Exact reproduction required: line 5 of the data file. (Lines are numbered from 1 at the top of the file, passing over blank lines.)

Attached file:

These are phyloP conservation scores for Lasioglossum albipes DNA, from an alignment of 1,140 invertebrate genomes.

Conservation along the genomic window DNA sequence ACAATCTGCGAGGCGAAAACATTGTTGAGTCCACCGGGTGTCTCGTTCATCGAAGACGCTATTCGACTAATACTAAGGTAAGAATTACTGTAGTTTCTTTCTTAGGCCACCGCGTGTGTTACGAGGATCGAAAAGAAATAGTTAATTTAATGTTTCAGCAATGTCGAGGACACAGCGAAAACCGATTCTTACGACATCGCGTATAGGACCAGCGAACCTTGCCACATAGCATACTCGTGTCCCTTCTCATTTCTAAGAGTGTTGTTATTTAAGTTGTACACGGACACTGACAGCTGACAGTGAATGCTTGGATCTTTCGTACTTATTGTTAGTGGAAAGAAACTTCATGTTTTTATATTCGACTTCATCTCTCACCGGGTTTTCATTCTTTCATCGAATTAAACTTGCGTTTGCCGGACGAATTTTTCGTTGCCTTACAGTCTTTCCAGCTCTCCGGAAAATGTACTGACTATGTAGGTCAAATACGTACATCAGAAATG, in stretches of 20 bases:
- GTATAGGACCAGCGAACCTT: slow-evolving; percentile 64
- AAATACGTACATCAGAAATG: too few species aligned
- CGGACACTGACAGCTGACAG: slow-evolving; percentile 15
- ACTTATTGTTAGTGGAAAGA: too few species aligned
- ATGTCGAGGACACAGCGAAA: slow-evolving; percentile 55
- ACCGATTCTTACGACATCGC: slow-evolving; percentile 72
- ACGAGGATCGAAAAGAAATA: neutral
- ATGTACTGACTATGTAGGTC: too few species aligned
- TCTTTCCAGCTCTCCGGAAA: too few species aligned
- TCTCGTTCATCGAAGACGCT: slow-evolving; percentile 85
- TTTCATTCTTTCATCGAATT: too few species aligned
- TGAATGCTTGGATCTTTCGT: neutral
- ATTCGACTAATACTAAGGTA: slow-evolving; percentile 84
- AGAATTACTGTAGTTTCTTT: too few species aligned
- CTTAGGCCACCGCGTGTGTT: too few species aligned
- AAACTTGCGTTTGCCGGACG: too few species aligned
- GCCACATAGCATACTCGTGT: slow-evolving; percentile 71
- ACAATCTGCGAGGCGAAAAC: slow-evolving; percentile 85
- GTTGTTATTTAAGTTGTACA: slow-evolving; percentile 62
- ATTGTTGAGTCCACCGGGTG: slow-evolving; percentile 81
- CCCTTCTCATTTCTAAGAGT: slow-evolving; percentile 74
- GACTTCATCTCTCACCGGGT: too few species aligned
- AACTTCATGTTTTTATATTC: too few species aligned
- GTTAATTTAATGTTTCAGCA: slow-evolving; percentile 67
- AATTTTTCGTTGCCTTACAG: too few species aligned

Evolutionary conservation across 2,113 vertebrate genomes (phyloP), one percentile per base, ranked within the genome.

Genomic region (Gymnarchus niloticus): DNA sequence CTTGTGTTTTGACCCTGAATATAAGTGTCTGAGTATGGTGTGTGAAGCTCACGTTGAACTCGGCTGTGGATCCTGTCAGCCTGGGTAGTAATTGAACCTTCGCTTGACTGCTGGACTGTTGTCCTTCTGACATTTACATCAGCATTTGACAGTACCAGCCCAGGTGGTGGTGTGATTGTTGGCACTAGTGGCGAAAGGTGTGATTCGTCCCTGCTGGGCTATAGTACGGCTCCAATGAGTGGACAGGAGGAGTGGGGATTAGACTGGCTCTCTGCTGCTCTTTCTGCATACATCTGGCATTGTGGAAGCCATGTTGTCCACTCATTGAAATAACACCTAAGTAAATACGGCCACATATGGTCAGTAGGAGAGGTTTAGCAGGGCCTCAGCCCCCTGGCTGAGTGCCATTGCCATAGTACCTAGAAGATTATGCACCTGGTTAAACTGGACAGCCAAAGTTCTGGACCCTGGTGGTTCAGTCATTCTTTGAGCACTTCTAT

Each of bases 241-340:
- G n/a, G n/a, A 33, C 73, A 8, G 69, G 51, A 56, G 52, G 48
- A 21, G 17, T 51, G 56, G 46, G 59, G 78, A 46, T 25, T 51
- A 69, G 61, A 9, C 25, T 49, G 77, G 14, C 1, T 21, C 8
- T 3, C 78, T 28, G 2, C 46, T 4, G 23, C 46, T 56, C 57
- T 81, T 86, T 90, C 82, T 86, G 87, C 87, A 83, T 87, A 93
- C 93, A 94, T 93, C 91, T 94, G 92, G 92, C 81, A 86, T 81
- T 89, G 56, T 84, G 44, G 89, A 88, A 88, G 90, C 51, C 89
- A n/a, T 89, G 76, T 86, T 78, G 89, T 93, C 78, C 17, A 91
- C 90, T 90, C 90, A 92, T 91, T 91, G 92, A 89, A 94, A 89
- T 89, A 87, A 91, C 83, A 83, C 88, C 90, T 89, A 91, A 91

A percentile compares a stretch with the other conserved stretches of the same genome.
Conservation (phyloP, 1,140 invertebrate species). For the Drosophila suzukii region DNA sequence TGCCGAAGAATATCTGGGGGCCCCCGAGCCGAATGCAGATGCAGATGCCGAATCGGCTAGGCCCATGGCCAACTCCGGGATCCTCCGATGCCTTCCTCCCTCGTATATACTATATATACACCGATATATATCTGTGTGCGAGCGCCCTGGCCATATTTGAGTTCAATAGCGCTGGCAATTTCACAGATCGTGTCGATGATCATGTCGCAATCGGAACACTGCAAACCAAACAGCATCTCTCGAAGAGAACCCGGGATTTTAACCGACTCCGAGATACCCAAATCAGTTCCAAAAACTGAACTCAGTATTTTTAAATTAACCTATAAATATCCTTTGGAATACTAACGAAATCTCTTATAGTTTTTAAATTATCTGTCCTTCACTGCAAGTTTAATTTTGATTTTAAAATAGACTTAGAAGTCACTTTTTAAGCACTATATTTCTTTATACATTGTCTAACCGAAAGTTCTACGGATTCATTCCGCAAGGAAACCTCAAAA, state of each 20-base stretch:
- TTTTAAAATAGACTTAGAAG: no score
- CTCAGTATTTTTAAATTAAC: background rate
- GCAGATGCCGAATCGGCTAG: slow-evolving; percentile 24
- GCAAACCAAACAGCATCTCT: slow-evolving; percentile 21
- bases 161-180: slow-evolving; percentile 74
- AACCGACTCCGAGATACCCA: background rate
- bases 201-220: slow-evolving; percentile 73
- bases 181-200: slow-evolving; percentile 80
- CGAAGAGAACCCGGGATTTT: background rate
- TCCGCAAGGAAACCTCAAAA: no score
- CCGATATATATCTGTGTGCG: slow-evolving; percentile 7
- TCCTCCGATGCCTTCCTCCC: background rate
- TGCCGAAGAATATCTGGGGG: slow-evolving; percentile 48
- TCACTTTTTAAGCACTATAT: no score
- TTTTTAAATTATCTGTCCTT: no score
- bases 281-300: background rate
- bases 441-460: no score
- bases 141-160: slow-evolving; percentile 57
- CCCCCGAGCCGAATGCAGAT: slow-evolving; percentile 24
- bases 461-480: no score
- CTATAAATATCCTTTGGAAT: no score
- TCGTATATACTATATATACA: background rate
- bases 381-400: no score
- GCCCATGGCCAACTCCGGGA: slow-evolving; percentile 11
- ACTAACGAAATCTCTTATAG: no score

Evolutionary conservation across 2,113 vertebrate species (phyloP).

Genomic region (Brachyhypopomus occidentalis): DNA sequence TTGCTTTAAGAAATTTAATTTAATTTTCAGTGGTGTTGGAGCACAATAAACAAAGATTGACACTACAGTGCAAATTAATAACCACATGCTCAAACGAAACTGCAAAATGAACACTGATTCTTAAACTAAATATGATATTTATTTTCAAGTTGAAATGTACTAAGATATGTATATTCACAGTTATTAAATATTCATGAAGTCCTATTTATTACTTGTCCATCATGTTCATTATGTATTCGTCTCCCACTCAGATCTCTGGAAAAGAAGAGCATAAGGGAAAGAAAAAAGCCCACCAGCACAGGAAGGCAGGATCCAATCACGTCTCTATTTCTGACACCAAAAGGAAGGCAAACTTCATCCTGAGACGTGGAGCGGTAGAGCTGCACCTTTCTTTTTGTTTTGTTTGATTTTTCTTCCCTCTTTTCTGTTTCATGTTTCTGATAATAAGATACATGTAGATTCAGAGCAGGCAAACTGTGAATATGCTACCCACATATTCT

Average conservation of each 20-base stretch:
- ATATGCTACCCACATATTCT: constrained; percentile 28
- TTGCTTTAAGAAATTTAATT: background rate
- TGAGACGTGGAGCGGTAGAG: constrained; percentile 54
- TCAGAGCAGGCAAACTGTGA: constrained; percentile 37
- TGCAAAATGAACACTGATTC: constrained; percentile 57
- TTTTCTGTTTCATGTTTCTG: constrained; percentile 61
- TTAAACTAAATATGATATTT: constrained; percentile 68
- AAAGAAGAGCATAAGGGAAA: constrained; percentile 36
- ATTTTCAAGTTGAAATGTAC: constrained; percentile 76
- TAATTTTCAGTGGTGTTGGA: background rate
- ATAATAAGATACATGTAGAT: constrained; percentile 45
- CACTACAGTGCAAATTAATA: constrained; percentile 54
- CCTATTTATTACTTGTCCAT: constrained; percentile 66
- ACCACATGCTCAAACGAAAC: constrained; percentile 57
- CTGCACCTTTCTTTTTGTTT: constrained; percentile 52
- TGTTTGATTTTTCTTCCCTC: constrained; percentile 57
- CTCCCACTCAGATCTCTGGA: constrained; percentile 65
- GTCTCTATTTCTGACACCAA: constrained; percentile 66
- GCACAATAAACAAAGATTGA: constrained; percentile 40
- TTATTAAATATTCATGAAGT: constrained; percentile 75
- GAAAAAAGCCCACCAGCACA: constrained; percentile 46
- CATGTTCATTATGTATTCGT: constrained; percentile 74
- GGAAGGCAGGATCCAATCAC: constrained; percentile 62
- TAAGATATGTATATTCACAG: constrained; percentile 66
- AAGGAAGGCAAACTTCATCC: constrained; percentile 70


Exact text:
- CGGACACTGACAGCTGACAG: slow-evolving; percentile 15